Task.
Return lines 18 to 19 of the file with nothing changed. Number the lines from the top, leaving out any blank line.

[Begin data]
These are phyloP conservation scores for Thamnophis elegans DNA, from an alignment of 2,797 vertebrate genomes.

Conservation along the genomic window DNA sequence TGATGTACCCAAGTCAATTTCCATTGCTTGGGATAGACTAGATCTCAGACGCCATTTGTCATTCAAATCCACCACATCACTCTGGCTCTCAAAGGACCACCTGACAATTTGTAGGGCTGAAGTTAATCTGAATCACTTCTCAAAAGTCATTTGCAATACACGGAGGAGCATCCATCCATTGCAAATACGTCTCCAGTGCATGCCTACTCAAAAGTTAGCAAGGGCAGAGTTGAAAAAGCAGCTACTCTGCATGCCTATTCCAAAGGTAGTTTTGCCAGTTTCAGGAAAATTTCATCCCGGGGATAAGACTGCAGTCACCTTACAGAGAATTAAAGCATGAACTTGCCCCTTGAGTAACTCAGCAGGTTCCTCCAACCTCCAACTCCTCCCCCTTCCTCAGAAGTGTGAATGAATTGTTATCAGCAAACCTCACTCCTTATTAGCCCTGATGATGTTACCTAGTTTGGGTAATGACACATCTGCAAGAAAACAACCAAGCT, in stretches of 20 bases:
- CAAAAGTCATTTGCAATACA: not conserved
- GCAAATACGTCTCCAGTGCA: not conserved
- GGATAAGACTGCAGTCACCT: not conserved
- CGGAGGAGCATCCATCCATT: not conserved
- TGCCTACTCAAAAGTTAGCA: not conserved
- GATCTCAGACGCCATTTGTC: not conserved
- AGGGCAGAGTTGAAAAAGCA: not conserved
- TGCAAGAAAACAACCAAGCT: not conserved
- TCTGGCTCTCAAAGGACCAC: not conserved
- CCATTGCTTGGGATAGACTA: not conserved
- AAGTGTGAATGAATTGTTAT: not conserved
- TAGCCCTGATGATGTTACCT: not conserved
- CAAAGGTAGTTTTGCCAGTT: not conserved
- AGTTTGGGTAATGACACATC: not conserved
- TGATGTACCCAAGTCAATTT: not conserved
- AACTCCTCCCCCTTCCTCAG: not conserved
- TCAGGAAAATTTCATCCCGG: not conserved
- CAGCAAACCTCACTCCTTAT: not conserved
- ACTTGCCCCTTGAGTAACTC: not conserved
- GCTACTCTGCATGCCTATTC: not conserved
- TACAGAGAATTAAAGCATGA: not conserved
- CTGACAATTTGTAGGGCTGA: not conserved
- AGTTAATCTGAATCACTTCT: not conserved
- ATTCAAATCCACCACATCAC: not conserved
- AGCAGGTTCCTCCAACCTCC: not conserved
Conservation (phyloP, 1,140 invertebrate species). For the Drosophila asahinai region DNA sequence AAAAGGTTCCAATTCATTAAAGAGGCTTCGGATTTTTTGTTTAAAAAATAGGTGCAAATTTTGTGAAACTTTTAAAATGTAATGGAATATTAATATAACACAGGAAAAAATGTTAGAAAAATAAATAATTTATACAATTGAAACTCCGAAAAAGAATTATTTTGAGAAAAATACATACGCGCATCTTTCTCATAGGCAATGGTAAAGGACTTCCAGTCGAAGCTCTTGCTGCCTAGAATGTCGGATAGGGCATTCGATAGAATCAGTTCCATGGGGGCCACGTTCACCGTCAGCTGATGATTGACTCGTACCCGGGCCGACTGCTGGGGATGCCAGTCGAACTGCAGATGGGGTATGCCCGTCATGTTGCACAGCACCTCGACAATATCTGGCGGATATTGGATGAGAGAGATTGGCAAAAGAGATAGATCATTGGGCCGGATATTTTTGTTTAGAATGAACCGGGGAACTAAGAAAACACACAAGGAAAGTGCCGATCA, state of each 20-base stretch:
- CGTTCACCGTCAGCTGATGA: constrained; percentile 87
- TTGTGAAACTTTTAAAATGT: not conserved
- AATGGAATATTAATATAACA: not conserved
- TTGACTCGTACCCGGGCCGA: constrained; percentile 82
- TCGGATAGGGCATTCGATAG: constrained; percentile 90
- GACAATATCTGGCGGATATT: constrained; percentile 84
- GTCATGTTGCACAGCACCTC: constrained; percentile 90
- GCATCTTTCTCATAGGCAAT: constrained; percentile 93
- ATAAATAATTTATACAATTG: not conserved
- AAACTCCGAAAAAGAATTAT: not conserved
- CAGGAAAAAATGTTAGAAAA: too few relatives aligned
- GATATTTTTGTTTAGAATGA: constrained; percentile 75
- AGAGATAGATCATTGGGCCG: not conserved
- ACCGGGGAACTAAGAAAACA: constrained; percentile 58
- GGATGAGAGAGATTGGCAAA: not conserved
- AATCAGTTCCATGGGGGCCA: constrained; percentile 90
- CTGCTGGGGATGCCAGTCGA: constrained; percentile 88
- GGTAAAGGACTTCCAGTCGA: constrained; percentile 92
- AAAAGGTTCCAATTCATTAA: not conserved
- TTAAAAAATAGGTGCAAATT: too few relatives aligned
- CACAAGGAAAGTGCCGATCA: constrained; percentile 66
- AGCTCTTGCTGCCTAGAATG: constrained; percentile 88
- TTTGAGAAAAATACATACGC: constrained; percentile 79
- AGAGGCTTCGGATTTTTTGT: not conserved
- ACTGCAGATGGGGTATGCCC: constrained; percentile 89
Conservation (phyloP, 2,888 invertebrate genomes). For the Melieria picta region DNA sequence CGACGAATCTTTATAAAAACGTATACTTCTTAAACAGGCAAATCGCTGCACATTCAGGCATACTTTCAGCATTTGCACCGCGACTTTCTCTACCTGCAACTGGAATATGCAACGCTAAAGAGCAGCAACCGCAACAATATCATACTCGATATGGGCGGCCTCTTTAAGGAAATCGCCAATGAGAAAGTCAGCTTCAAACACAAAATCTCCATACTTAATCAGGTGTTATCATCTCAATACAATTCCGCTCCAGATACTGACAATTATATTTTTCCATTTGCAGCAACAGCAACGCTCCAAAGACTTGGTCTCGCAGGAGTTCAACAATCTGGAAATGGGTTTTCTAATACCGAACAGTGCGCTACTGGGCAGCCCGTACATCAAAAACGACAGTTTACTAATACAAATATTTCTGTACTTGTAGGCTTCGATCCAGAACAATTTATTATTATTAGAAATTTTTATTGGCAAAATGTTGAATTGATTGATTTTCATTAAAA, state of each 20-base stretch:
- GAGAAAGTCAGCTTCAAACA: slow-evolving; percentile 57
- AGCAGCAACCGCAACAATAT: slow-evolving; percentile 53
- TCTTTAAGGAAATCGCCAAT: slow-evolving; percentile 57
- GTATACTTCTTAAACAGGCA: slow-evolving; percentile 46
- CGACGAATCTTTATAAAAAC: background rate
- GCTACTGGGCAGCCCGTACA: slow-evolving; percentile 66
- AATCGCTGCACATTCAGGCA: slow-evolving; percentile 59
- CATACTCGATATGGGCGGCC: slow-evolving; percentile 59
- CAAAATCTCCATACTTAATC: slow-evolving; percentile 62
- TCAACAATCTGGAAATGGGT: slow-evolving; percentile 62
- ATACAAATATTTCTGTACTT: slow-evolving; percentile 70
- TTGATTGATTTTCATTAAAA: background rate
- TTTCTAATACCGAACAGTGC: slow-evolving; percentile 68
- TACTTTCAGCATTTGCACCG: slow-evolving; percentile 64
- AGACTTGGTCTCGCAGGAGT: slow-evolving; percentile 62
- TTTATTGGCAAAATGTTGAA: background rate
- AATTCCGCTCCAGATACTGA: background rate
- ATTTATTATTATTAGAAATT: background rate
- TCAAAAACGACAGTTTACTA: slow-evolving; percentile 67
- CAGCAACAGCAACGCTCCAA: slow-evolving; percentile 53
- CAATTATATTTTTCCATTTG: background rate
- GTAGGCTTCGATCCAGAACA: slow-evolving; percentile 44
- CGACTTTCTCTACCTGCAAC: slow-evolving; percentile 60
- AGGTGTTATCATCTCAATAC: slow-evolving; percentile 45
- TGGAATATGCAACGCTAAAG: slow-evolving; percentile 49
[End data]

- AACTCCTCCCCCTTCCTCAG: not conserved
- TCAGGAAAATTTCATCCCGG: not conserved